A month after getting my new bike I’m a thorough convert to hub gears. Not only are they wonderfully smooth in use and pretty much sealed against the crud that comes off the path, but — as I discovered today — they are also a dream to adjust.
New bikes tend to need a bit of tightening up after a few weeks of use and settling in. Cables stretch and fixings loosen, and you find that gears start to drift out of correct adjustment. The Shimano Nexus is no exception, and on my last journey, I found that third gear wouldn’t stay in gear, and a few of the others were a bit tricky. I was anticipating the greasy, time-consuming horror which is gear adjustment when you have derailleur gears. I’ve always found that you spend hours patiently adjusting screws back and forth, only to find that if you get the bottom of the range right, the top is out, and vice versa. It’s like a bike equivalent of the ‘Right Said Fred’ piano moving experiment.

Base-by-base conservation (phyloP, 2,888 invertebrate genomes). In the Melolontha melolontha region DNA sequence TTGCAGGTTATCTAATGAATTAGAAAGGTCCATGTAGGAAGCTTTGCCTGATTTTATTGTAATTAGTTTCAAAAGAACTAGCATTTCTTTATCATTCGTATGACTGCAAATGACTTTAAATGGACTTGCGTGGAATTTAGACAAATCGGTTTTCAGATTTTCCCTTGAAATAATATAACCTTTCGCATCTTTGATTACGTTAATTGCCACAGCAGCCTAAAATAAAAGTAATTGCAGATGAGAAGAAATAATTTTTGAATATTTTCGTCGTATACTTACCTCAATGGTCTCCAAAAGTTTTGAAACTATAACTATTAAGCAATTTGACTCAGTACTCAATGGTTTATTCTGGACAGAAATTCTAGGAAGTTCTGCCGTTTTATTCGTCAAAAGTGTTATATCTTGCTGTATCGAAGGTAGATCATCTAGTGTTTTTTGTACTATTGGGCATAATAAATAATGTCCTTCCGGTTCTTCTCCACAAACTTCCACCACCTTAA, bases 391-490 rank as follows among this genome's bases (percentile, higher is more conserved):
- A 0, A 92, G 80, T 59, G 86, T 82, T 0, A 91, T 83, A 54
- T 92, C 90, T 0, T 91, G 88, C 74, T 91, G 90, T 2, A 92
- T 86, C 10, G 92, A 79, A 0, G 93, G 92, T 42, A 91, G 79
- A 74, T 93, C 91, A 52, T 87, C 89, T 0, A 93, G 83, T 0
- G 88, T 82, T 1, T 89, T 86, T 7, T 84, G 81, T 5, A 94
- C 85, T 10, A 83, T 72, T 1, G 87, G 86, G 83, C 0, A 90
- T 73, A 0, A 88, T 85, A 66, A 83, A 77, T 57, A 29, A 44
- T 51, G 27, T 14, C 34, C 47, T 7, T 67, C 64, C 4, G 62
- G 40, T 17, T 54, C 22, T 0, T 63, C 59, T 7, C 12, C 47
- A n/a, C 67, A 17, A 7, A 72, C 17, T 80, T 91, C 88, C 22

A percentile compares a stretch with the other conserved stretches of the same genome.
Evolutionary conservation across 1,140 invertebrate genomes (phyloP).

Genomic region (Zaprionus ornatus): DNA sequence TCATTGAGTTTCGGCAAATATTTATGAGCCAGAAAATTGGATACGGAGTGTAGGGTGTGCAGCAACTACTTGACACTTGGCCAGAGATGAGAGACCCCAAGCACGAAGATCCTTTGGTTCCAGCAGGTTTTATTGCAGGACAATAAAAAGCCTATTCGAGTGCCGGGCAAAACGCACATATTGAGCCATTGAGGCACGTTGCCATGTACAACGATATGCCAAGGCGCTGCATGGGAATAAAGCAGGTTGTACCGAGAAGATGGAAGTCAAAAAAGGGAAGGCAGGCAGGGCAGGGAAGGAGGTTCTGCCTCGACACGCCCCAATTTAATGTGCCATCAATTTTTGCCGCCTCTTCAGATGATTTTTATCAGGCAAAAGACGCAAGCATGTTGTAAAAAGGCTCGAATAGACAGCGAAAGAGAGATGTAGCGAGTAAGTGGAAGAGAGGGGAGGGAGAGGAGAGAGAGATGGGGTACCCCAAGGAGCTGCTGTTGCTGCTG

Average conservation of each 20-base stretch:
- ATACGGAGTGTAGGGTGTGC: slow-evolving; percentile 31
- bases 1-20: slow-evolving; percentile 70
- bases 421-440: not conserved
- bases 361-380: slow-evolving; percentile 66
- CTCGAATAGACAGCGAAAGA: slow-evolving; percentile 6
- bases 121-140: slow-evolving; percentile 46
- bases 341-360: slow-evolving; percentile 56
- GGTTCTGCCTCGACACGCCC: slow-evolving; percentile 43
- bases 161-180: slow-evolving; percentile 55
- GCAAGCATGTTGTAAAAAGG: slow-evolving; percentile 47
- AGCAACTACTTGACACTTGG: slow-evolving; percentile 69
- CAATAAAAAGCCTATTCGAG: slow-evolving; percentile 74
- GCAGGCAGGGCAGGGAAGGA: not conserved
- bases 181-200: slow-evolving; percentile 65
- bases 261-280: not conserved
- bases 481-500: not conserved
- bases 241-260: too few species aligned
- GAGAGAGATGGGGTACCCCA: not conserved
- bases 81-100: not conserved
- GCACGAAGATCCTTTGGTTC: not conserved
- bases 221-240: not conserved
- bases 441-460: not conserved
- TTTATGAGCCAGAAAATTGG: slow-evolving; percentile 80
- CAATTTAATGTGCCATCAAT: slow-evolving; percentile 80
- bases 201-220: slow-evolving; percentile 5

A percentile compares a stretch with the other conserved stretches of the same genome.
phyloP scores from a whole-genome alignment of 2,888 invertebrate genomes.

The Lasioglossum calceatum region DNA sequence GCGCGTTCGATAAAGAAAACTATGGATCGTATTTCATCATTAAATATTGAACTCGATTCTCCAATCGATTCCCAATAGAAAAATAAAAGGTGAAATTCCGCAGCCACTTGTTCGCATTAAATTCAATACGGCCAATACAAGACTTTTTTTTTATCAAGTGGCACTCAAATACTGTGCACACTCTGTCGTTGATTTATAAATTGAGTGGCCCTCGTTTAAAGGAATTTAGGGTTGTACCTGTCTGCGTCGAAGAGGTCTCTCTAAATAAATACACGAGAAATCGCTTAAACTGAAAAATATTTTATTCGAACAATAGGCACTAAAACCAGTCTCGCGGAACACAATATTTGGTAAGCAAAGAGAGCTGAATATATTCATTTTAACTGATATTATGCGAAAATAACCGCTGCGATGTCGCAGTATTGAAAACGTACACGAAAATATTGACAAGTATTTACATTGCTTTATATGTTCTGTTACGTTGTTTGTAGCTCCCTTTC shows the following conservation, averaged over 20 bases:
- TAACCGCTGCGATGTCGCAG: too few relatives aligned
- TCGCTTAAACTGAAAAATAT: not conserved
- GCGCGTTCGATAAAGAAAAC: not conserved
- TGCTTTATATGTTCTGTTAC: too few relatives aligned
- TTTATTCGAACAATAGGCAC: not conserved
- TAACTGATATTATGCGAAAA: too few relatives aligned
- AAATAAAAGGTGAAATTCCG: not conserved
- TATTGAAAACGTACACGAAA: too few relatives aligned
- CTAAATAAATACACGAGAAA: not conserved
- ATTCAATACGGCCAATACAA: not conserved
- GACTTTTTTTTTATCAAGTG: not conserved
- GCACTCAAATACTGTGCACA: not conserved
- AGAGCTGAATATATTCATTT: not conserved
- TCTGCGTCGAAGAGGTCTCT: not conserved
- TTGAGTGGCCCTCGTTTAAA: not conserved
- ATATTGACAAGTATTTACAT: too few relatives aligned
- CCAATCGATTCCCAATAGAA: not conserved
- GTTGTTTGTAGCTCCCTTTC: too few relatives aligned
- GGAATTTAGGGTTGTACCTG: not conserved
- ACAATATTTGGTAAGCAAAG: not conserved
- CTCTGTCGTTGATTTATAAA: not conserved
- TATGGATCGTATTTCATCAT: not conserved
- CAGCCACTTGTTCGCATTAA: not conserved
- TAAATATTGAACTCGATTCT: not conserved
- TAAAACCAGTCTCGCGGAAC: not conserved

In contrast, the adjustment process with the Shimano Nexus is absurdly easy. There’s a little windowon the upper surface (and on the lower surface, in case you’ve got the bike upside down) of the hub which shows you two vertical yellow lines. When you’re in fourth gear, the lines should meet. If they don’t (mine didn’t), it needs adjustment. All you do is rotate a knurled collar where the gear cable enters the twist grip shifter on the handlebars until the yellow lines align — no tools required! A quick flip to first gear then back to fourth allows you to check that the lines are still aligned and tweak if necessary, and that’s it. It’s an entirely non-greasy, easy, two-minute job, and everything is back to smooth efficiency afterwards. I think I’m in love with a hub gear.